These verbs are used by scholars in order to refer to some type of cognition or thought aligned with the encoding of research, thus directly refers to the thinking patterns in the research in the introduction section of PhD dissertations.

Reference verbs as exemplified in the above table, occurred with the frequency of 21 times in the corpus of English literature, 47 times in ELT and27 times in English linguistics. These verbs perform the functions of referring to other works or statements in order to systematically develop cognition in the introduction section. Perception verbs that includes verbs given in the above table, occurred with the frequency of 60 times in the corpus of English literature, 95 times in ELT and 46 times in English linguistics.

These verbs have been used to represent perception or observation of the scholar or other scholars about the target research thus perform the function of illustrating the ideas and concepts conveyed by different scholars. The last type of verbs in this category is proposition verbs, given in the above table, occurred with the frequency of 265 times in the corpus of English literature, 333 times in ELT and 308 times in English linguistics. These verbs are used with the functions to propose or suggest certain components of research i.e. different arguments, concepts or theories etc. in the introductory sections of PhD dissertations.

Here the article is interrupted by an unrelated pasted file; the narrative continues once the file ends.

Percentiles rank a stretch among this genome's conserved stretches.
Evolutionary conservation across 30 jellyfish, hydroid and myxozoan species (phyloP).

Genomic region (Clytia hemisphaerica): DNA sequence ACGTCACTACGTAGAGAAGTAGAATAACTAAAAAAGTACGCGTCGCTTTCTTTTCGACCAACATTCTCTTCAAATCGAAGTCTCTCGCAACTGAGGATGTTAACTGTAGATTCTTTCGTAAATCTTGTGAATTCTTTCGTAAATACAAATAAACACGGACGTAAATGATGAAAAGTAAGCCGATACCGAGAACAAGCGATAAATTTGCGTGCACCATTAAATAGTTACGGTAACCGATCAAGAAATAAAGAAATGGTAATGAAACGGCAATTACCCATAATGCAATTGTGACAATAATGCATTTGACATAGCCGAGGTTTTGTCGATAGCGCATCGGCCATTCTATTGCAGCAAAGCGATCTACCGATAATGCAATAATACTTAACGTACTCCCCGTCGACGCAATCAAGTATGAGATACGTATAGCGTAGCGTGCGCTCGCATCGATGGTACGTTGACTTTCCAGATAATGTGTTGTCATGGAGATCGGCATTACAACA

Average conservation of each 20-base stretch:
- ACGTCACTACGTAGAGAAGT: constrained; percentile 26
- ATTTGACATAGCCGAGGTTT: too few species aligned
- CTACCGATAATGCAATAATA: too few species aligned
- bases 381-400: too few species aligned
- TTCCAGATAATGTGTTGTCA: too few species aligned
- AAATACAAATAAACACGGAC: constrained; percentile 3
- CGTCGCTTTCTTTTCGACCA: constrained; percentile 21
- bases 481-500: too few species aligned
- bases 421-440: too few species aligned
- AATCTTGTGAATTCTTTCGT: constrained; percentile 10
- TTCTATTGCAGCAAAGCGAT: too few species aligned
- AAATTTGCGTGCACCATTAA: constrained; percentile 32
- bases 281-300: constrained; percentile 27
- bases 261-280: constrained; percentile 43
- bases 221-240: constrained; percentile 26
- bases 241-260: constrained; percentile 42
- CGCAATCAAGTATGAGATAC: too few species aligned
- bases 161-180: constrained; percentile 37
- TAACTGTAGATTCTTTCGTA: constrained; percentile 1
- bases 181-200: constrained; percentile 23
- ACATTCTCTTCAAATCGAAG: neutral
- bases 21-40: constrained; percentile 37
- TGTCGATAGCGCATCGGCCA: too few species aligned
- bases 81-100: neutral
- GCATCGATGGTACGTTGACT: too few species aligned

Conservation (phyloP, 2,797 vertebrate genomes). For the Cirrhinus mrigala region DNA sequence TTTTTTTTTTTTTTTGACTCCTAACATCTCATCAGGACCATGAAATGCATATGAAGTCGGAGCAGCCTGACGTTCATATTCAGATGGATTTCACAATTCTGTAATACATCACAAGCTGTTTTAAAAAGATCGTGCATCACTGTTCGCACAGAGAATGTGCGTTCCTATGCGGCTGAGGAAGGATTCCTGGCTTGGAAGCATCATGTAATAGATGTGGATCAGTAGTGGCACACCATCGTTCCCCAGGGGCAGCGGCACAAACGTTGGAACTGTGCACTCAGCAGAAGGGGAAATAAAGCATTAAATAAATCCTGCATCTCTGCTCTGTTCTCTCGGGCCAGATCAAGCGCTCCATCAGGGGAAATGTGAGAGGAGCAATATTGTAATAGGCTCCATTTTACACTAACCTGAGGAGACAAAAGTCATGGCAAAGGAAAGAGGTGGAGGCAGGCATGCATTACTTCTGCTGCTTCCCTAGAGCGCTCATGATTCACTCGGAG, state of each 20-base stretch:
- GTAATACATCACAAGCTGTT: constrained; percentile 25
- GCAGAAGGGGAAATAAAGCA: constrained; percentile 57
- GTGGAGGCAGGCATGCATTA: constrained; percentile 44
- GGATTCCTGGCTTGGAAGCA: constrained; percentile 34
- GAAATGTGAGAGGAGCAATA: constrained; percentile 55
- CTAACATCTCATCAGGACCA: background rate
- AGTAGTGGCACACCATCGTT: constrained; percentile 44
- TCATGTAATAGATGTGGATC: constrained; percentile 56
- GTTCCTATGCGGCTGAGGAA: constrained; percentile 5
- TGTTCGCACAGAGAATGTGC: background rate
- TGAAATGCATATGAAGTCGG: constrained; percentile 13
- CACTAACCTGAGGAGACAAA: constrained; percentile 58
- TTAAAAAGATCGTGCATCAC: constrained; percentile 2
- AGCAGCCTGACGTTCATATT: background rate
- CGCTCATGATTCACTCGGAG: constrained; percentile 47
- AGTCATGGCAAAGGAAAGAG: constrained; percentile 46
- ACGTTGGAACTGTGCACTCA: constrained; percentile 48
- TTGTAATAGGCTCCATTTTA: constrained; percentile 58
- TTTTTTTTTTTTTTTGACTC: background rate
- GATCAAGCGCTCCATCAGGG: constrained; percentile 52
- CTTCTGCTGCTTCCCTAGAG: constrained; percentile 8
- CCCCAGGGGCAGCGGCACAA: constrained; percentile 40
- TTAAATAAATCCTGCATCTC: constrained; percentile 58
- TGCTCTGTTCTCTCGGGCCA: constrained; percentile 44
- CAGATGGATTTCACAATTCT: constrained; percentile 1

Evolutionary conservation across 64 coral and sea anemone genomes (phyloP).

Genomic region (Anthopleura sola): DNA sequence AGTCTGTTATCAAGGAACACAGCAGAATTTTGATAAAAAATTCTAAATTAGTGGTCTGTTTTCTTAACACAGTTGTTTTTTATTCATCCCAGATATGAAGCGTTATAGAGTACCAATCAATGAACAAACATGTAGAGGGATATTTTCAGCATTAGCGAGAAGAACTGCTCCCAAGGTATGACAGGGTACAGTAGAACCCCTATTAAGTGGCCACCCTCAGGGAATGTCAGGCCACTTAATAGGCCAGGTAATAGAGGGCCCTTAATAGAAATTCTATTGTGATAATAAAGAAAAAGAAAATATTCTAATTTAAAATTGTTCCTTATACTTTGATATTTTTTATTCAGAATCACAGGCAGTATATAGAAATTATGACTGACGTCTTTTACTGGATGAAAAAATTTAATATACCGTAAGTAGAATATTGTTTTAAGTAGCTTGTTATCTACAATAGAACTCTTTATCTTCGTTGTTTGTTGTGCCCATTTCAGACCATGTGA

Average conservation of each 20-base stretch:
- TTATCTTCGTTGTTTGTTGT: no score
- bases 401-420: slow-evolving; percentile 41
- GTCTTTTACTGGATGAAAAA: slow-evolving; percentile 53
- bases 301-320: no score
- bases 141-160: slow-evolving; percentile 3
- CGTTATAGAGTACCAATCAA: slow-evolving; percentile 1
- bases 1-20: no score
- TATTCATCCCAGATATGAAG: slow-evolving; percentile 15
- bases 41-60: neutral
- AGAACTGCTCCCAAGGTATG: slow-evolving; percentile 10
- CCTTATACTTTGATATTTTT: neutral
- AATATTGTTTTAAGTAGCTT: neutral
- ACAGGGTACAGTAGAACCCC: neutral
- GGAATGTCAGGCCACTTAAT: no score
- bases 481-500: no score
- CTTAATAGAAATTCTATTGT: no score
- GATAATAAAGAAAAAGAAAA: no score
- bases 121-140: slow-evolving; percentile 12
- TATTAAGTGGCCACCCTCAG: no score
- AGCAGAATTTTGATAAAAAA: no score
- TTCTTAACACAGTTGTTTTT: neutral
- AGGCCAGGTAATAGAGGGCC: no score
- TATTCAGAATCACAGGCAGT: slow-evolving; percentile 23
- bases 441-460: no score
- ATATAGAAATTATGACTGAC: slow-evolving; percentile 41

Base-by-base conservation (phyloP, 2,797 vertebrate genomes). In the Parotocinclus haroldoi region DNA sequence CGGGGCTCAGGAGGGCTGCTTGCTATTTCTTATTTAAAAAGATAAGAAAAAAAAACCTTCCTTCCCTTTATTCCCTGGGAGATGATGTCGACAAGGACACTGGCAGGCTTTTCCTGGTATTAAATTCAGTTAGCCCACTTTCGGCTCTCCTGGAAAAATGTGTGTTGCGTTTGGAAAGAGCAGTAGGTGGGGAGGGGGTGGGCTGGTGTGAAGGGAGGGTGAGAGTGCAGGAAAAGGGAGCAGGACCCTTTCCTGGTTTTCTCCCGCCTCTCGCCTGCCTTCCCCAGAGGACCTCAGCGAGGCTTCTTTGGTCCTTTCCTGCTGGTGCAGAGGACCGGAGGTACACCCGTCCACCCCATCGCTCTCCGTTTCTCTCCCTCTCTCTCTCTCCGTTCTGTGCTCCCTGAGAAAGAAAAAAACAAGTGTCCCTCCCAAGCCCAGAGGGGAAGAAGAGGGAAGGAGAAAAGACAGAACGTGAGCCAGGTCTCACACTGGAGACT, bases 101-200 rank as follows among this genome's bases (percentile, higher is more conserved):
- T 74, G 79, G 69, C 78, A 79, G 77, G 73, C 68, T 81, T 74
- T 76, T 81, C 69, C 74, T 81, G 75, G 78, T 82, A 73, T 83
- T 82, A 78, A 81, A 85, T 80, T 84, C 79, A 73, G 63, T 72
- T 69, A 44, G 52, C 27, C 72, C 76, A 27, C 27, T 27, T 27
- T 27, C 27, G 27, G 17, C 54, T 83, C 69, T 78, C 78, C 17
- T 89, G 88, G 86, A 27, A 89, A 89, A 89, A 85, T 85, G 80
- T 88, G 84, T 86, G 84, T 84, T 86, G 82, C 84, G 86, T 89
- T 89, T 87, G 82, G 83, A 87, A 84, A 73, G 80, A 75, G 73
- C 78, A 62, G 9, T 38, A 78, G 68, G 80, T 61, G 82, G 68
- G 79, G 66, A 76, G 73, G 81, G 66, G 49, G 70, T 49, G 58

The comparative analysis of different types of verbs used in this category exemplifies that proposition verbs occurred with the highest frequency, interpretation verbs with second higher frequency, cognition process verbs with third higher frequency, Comparison verbs with fourth, verification verbs with fifth, Perception verbs with sixth; whereas, reference verbs occurred with the least frequency as compared to all the types of verbs used in this category. The comparison exemplifies that in representing cognition in the introduction sections of PhD dissertations, primary significance is given to proposition, interpretation, cognition process and comparison verbs. Whereas, the occurrence of verification, perception and reference verbs also illustrate the secondary functions of these verbs in representing cognition.

Verbs Representing Knowledge

In the corpora of the introduction section of PhD dissertations, the category of verbs representing knowledge occurred with the frequency of 1029 in the corpus of English literature, 1858 in ELT and 1192 times in English linguistics. It includes evidence based/data driven verbs that includes verbs given in the above table, occurred with the frequency of 465times in the corpus of English literature, 547 times in ELT and 266 times in English linguistics. These verbs are used to represent evidence or exemplify some type of data in illustrating certain research components in view of developing knowledge in the introduction sections of PhD dissertations. Procedural verbs as exemplified in the above table, occurred with the frequency of 152 times in the corpus of English literature, 237 times in ELT and 206 times in English linguistics.